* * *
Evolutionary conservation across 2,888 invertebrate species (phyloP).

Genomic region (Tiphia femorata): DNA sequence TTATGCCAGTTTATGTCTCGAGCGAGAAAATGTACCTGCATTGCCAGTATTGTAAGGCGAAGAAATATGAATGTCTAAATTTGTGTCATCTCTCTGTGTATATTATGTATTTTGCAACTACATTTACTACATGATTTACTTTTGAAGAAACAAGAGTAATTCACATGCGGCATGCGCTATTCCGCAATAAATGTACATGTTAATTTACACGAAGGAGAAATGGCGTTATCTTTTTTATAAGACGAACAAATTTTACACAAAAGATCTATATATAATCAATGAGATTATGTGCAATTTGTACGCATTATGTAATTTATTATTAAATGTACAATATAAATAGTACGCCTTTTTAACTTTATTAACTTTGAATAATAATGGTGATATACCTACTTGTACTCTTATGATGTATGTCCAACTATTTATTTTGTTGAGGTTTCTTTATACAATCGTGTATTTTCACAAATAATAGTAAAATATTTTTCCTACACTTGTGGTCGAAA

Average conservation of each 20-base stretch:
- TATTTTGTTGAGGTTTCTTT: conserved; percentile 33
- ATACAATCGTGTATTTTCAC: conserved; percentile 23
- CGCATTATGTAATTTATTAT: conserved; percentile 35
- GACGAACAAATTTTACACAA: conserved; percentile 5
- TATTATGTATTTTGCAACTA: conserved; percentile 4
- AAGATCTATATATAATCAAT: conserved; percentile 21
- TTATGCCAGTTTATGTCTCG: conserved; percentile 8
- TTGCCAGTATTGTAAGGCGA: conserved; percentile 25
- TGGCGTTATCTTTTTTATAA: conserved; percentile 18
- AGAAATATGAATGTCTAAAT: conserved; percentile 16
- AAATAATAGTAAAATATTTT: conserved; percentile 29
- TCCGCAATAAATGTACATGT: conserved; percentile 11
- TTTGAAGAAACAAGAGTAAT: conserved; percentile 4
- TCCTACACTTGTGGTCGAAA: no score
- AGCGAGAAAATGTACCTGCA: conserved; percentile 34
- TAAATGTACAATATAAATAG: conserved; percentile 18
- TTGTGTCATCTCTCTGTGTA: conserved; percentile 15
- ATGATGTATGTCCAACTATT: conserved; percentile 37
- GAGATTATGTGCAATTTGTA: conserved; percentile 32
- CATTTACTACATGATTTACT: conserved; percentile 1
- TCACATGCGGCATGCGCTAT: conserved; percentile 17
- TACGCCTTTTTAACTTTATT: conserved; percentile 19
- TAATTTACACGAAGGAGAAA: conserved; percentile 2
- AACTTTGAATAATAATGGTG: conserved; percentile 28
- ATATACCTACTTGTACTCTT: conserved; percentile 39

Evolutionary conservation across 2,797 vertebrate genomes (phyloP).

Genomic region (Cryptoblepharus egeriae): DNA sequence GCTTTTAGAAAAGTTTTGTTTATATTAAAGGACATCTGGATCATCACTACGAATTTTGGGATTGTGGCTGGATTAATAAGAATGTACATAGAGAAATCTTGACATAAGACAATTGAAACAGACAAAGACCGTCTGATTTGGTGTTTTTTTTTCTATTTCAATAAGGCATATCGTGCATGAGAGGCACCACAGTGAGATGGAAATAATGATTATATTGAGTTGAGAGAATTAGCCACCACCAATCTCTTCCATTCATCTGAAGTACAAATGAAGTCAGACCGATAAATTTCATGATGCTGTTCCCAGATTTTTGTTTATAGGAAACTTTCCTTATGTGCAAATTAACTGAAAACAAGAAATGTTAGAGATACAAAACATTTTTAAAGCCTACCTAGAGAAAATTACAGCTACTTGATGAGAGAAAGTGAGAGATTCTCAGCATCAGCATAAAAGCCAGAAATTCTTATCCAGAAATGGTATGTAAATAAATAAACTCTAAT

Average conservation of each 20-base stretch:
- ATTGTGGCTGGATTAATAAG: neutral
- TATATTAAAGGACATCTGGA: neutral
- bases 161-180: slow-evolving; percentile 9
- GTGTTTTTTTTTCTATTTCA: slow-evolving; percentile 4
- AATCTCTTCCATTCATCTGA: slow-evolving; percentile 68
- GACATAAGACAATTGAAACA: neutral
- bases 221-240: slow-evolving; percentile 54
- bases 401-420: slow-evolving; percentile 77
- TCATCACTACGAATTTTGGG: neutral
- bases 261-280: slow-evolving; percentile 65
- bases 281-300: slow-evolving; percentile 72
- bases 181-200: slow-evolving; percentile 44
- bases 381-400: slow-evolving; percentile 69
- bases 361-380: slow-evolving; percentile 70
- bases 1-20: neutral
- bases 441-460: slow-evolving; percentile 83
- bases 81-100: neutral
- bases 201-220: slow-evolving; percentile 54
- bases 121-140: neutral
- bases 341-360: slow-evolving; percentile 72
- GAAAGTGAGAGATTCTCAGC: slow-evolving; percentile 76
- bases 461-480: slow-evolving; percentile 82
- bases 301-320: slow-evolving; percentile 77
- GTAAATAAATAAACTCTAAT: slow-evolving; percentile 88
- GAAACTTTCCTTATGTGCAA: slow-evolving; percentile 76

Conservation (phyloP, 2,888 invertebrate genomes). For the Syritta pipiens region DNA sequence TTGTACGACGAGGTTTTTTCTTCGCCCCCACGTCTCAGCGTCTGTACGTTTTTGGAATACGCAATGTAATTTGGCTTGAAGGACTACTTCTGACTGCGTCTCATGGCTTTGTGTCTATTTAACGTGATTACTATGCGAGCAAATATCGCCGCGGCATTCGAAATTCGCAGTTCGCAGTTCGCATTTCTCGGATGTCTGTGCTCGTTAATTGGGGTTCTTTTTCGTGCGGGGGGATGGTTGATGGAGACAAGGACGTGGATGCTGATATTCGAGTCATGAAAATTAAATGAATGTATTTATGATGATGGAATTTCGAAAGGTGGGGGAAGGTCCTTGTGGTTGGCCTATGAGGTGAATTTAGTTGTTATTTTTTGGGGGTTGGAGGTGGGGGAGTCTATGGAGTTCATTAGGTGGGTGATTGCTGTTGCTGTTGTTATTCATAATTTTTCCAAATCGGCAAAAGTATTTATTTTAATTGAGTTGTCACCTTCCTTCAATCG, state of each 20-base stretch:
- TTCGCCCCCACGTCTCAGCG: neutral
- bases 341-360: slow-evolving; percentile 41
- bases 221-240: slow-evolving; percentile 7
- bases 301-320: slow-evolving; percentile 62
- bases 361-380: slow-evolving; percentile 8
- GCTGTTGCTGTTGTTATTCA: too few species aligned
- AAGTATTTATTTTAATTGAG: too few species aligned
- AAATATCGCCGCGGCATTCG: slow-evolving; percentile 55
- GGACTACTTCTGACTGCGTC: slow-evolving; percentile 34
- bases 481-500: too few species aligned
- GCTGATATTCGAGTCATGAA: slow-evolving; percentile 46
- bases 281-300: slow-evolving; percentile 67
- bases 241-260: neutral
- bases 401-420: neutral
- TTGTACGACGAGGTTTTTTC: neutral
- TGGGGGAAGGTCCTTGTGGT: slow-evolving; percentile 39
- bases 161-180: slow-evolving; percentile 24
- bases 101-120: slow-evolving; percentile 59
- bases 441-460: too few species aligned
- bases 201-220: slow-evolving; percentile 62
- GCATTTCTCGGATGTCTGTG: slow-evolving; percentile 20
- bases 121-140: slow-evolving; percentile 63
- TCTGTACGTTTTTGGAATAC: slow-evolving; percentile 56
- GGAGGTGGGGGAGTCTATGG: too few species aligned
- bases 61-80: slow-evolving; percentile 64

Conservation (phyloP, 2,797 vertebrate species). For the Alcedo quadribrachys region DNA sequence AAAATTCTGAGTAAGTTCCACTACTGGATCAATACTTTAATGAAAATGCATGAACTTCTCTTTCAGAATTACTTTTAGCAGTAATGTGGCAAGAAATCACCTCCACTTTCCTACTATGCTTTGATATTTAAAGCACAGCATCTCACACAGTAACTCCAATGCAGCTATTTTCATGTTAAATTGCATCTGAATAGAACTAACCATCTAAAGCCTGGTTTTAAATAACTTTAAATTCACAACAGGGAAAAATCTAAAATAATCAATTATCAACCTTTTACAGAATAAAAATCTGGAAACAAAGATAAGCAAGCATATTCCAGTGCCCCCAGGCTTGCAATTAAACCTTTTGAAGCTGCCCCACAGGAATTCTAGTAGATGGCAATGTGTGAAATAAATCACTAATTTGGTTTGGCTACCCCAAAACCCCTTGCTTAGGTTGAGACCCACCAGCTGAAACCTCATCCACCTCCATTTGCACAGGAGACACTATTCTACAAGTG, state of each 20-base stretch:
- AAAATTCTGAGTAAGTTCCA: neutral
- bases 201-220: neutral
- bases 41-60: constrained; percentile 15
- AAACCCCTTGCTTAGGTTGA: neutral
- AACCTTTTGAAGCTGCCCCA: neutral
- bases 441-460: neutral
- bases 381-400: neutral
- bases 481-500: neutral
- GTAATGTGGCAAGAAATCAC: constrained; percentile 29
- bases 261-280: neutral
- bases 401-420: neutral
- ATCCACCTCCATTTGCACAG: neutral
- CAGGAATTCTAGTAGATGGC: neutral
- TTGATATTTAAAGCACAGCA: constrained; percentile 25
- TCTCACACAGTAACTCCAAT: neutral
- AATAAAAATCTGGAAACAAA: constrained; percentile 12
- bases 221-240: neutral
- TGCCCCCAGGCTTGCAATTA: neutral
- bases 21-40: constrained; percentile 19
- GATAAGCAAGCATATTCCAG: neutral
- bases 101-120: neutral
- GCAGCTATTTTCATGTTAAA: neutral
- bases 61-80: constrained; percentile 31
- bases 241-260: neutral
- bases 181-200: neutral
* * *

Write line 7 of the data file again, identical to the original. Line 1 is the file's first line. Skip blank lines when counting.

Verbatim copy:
- GACGAACAAATTTTACACAA: conserved; percentile 5